The agency had high hopes that RFID would be on its way to broad adoption by now. Instead, state lawmakers and the FDA are having to turn up the pressure.
Just two years ago, adoption of radio-frequency identification technology by the pharmaceutical industry looked like it was on a fast track. Manufacturers such as Pfizer and Purdue Pharma started RFID pilot projects, and the Food and Drug Administration in a report predicted widespread use of electronic track-and-trace technology--including RFID--for securing drug supply chains throughout the industry by 2007.
They're real--but too many are fakes
Photo by Zuma Press
Yet pharma's use of RFID today remains limited to a handful of test projects. An FDA report this month, while calling those efforts encouraging, chastises drugmakers, wholesalers, and retailers for being slow to implement "e-pedigree" systems such as bar codes or RFID to prevent drug counterfeiting. The report singled out RFID adoption in particular: "We are disappointed with the lack of overall progress across the drug supply chain."
Time for the pharmaceutical industry to pick up the pace, amid a growing number of FDA and state government mandates for drug pedigree systems. A Florida law that takes effect July 1 requires such systems for pharmaceuticals shipped within the state, though it doesn't mandate the use of RFID or bar codes. California will require prescription drugs distributed within the state to be accompanied by an electronic pedigree starting Jan. 1. McKesson, one of the industry's three major distributors, said last week it has hired business-to-business software vendor Cyclone Commerce to implement an electronic document/digital signature system to comply with Florida's drug pedigree law.
The FDA for years has delayed requiring that drugmakers, distributors, and retailers implement pedigree systems as called for in the Prescription Drug Marketing Act of 1987. Now the agency is lifting its stay of that regulation and will require secondary drug wholesalers--those that don't buy directly from drug manufacturers--to implement a paper-based drug pedigree system starting Dec. 1. The FDA initially will focus its enforcement efforts on frequently copied or stolen drugs such as Lipitor, Viagra, and OxyContin. Requiring those drug pedigrees will provide "a kick in the pants to jump-start the entire system," said Randall Lutter, associate FDA commissioner for policy and planning and a co-author of the report, during a June 9 teleconference.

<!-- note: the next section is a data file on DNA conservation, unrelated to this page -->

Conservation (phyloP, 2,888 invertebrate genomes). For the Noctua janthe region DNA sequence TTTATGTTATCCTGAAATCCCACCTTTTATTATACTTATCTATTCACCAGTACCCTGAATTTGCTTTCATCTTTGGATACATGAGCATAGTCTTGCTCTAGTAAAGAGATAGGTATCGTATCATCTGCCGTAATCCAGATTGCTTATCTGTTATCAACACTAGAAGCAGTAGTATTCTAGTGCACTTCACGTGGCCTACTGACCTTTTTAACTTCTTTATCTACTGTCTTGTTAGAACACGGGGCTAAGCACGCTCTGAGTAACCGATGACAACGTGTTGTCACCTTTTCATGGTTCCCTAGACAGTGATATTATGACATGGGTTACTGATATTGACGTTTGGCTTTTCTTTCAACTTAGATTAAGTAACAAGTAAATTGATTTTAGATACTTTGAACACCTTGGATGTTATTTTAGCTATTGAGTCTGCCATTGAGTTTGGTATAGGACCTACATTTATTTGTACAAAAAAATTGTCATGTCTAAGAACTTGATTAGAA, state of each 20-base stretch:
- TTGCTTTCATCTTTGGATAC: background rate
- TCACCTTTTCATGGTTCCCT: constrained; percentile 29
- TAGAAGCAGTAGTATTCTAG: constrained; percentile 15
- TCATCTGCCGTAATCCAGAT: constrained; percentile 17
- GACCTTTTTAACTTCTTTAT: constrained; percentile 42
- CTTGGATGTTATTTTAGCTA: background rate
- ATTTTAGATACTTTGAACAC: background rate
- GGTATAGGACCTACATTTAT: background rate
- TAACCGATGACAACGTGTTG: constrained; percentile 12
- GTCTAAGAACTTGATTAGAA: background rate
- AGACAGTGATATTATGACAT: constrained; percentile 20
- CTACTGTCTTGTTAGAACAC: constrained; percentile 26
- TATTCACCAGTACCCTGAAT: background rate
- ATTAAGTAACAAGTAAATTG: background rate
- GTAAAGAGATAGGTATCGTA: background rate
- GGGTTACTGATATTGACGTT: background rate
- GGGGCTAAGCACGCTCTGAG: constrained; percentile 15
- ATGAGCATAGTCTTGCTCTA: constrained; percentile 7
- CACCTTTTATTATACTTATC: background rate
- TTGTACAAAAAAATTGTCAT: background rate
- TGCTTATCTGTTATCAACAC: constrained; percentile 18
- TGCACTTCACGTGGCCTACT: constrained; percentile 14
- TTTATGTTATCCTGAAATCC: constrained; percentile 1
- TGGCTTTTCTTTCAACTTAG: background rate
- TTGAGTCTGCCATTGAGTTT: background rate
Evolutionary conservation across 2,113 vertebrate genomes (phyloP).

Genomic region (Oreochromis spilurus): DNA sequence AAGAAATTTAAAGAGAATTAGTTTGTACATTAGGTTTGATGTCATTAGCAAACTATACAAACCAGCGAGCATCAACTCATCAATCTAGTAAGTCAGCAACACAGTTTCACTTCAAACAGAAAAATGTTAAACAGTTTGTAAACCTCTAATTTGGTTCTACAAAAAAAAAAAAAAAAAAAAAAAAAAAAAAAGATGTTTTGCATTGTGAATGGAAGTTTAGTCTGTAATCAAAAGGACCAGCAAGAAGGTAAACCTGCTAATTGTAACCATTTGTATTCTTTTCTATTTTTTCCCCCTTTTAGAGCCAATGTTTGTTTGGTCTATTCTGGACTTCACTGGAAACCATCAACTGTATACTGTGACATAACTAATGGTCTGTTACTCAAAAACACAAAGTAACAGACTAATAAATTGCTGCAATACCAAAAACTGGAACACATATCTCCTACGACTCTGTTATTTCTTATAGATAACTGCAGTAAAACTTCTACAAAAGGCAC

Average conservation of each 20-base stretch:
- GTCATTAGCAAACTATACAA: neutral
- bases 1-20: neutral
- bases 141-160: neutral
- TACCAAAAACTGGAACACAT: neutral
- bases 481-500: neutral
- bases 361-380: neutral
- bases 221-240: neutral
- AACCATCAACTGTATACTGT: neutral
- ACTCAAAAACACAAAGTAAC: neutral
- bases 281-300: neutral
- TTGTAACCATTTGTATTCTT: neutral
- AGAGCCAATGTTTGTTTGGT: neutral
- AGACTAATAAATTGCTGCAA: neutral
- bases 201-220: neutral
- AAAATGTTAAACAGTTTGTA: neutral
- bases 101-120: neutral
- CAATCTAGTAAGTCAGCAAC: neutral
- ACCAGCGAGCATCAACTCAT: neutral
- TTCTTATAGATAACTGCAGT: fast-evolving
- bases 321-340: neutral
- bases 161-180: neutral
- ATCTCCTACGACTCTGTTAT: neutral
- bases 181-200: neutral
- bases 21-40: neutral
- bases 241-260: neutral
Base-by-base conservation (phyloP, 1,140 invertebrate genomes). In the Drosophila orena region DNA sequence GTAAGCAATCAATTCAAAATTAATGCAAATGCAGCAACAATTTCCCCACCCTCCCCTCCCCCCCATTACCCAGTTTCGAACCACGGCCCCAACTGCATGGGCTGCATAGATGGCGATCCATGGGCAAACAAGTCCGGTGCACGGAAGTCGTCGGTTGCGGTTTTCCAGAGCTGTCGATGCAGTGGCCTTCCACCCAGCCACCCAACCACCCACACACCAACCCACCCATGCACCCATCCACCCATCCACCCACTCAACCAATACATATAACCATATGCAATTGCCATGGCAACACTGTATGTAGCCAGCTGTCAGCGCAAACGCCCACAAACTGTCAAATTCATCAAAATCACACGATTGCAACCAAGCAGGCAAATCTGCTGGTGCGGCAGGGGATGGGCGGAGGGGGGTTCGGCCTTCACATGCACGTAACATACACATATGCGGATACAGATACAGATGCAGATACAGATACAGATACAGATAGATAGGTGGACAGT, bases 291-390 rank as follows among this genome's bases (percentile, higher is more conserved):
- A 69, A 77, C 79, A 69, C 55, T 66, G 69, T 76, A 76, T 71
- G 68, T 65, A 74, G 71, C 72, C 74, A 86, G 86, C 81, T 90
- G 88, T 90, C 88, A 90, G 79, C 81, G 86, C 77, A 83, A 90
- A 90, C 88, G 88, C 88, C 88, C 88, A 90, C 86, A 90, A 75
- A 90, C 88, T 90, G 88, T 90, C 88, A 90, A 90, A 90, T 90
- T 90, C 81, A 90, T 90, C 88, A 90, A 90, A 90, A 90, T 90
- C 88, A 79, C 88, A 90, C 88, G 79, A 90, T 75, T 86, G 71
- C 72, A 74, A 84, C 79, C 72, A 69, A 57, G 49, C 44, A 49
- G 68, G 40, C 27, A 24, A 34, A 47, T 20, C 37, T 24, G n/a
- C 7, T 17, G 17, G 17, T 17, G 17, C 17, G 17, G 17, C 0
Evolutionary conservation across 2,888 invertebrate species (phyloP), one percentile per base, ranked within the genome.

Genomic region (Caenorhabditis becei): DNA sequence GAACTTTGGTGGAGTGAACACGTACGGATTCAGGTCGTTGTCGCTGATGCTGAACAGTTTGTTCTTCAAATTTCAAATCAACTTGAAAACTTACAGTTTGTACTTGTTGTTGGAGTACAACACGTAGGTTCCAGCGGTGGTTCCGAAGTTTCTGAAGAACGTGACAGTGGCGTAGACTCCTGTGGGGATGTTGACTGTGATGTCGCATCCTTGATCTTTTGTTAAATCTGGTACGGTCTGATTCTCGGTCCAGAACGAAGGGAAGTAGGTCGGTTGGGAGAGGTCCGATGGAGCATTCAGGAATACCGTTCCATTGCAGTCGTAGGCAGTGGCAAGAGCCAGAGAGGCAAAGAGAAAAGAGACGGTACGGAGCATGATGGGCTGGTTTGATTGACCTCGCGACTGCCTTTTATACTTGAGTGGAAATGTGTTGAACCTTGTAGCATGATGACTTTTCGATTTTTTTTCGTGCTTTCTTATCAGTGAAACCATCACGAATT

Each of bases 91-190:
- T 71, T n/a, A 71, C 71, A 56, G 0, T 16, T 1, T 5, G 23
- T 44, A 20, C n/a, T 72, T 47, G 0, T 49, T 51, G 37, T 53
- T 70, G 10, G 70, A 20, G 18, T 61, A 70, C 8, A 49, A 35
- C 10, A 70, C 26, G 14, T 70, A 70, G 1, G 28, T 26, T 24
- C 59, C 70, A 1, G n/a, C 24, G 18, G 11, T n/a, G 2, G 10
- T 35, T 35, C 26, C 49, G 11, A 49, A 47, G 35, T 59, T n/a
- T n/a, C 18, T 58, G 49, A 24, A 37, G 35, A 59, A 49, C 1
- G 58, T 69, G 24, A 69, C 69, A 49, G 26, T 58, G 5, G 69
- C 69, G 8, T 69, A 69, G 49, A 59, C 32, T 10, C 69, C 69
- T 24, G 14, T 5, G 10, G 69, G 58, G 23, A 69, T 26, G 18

It's clear what technology the FDA is backing. "We continue to believe that RFID is the most promising technology for electronic track and trace across the drug supply chain and that stakeholders should move quickly to implement this technology," the agency's report says.
What's The Holdup?
RFID in the industry has been slowed by problems such as poor reliability and accuracy of RFID systems, a lack of data format standards, and confusion over whether HF or UHF tags will be used. Questions persist about RFID data ownership, access, and sharing. "And cost is still a factor," says Peggy Staver, Pfizer's trade product integration director, noting that the drugmaker's pilot project to tag every bottle of Viagra shipped in the United States has cost $5 million so far. (For more on the drug industry's use of RFID, see story,"Nonretail Businesses Take Lead With Item-Level RFID".)
Pfizer has been shipping pallets, cases, and bottles of Viagra with RFID chips since December to two distributors, and one retail pharmacy is using the system to authenticate bottles of the drug. While the project has worked well so far, Staver says the six months of collected data isn't enough to judge how ready the technology is for wide deployment. "It's kind of early to make any conclusions because of the slow uptake by our customers," she says.
Unlike in 2004, the FDA in its latest report isn't predicting how soon RFID will be widely adopted. It concedes that in the short term, hybrid pedigree systems incorporating paper and technology--either RFID or bar codes--might be necessary.
Staver questions how ready the pharmaceutical industry is to meet pedigree regulations, especially the looming California law. "I personally don't believe the industry is ready," she says. "There's a lot that needs to be done yet."
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